US President Barack Obama has chosen Alan Krueger, a Princeton University professor and former assistant Treasury secretary for economic policy who has advocated increased infrastructure spending, to chair the US Council of Economic Advisers.
The Council, which is comprised of three members as well as a staff of economists and researchers, serves as an agency within the executive branch of the US government that advises the President on economic policy. Krueger’s appointment requires Senate confirmation.
Testifying before a Senate committee last September, Krueger, then working for the Treasury Department, emphasised the importance of spending on infrastructure even during a recession: [The US government] “must do more to ensure that investment in infrastructure is not reduced for the wrong reasons, as the need for improved infrastructure is just as great during a downturn as it is during a boom”.
Krueger argued in favour of a National Infrastructure Bank, saying it could “create the conditions for greater private sector co-investment in infrastructure projects” and fill in gaps in funding for multi-modal and cross jurisdiction projects.
He is also in favour of extending the Build America Bonds (BABs) programme, which enabled municipal governments to issue taxable debt for which the federal government subsidised a portion of the interest costs. While at the Treasury Department, Krueger worked on the economic analysis of the BABs programme, the White House said in a statement.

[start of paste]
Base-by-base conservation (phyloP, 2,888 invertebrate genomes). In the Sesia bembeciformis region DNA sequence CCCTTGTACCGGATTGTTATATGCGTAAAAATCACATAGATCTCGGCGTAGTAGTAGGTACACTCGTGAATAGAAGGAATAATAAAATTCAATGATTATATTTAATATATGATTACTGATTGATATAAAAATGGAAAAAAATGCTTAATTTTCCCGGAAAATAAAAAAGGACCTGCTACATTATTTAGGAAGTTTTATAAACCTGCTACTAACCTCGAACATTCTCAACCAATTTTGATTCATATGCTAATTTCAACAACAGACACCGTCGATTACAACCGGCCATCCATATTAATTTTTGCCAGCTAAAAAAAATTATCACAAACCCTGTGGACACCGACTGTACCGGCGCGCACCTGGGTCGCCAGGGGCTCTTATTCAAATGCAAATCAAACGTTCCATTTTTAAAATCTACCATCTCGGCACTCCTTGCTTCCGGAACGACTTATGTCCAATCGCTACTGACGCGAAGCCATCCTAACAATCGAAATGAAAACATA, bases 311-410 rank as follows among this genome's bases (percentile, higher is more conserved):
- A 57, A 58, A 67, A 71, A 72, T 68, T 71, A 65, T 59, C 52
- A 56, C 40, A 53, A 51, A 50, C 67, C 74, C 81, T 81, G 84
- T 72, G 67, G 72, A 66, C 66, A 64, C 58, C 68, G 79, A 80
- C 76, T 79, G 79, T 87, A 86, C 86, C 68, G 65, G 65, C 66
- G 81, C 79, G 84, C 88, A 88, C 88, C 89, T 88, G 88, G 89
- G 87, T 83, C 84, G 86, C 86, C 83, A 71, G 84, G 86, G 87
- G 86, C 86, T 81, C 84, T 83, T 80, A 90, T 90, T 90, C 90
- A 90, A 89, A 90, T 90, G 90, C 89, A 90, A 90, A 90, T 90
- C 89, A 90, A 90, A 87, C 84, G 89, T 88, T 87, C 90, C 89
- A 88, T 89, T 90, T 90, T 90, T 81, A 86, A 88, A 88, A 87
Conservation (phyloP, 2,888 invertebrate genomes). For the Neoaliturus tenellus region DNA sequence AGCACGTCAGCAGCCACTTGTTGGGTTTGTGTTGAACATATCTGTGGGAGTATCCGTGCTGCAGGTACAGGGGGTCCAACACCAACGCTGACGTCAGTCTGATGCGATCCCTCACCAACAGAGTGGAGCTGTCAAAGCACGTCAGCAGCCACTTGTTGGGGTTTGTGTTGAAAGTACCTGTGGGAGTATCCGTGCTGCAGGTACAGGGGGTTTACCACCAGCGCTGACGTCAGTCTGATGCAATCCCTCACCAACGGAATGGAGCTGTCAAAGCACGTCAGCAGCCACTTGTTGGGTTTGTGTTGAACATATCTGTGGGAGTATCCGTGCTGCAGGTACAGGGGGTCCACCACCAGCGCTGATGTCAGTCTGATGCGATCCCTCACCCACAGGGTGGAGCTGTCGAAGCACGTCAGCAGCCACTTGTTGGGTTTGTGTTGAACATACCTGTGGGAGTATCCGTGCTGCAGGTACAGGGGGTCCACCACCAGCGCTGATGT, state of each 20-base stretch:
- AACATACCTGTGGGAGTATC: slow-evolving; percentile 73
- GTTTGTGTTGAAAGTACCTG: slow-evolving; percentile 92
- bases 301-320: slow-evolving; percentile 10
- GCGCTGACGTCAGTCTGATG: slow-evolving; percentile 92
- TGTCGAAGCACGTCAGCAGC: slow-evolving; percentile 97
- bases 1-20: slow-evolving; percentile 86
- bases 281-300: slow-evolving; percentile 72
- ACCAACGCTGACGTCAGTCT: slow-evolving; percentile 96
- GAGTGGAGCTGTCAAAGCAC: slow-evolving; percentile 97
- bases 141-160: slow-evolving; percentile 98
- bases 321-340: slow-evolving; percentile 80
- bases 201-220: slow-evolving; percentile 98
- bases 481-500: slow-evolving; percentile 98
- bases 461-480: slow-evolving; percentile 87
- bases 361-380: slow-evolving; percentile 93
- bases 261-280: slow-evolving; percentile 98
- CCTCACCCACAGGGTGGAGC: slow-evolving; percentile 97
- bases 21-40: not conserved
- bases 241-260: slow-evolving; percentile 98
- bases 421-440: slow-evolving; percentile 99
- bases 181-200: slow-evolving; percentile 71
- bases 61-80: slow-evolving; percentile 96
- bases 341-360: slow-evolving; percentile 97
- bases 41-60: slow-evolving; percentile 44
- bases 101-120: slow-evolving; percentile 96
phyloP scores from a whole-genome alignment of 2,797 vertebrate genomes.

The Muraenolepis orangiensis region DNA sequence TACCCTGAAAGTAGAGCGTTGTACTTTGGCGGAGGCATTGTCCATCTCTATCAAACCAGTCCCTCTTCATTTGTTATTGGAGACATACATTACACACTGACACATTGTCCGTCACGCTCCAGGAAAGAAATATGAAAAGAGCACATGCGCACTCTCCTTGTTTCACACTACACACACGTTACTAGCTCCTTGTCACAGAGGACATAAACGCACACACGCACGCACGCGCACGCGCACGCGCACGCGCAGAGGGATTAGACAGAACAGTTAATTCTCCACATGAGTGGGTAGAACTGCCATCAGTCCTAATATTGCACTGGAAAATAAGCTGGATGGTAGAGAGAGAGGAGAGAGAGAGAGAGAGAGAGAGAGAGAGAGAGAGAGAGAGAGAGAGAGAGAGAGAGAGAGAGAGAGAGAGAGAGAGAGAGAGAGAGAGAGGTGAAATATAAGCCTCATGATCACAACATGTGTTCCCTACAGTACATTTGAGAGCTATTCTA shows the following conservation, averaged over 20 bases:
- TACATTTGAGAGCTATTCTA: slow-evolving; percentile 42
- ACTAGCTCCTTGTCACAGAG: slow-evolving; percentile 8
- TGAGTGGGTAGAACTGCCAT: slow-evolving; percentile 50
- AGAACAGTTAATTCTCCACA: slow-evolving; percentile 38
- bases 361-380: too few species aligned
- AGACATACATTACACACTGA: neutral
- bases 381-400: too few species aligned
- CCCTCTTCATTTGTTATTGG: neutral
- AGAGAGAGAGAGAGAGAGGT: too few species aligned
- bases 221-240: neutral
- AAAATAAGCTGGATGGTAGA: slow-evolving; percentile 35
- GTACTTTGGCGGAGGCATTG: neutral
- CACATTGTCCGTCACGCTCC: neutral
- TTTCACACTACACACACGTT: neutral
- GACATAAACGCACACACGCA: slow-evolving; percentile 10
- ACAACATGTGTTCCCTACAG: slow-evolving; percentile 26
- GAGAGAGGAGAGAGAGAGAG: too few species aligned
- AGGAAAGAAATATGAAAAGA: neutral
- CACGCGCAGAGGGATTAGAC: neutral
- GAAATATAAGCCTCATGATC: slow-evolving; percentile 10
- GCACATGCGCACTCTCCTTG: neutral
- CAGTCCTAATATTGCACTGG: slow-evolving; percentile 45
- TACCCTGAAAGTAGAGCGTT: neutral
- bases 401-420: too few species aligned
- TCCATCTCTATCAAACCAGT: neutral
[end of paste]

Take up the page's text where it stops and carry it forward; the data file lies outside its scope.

In related news, Obama called on Congress yesterday to pass a “clean” extension of existing surface transportation legislation in order to fuel job growth. The current legislation expired in 2009, and has been propped up by seven short term extensions since then, the most recent of which is set to expire on September 30.
Obama wants the US to “reform the way that transportation money is invested” to help cut waste and get “the private sector more involved”. House Transportation and Infrastructure Committee chair John Mica, a Republican, said he would consider one more extension of current highway spending legislation, which he said would be the eighth extension of the “overdue” transportation reauthorisation.
Mica blamed the President and Congressional Democrats for the stalled progress, saying that they “neglected aviation legislation for more than four years and left major transportation legislation in the ditch for more than a year”.